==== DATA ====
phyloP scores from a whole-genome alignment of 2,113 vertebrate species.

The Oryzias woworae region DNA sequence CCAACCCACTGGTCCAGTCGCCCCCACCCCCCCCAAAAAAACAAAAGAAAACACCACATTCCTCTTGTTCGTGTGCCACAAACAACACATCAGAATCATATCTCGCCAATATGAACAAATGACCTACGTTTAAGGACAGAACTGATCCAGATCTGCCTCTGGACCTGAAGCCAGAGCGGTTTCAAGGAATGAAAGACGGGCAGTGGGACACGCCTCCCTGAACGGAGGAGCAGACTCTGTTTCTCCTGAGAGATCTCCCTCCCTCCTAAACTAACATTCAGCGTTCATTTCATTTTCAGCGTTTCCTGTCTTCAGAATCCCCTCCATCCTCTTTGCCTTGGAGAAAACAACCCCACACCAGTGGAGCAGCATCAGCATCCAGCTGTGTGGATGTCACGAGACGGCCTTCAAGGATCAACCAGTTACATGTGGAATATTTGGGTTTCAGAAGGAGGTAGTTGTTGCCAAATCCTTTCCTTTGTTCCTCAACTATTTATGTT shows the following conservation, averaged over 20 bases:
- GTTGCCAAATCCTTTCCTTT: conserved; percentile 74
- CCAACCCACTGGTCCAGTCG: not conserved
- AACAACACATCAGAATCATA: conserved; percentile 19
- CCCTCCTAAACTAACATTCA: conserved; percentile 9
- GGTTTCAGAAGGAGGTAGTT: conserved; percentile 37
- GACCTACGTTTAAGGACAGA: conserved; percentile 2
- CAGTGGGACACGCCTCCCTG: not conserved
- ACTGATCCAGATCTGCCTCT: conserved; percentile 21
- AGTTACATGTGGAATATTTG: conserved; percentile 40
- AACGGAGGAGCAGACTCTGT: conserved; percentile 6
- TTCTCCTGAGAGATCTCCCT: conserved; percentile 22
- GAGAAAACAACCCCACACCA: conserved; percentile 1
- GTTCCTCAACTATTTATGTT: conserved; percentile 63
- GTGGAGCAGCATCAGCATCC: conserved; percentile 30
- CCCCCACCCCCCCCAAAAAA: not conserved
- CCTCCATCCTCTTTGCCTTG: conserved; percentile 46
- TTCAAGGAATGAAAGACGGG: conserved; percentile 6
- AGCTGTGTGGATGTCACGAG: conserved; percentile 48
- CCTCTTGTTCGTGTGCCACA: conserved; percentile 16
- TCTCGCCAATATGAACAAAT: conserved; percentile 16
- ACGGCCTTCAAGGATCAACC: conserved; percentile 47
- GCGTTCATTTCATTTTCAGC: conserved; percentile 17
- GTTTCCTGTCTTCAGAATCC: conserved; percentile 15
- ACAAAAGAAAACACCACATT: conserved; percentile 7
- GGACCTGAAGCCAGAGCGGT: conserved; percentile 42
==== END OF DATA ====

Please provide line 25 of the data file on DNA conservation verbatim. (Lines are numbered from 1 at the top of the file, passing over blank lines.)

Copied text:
- GTTTCCTGTCTTCAGAATCC: conserved; percentile 15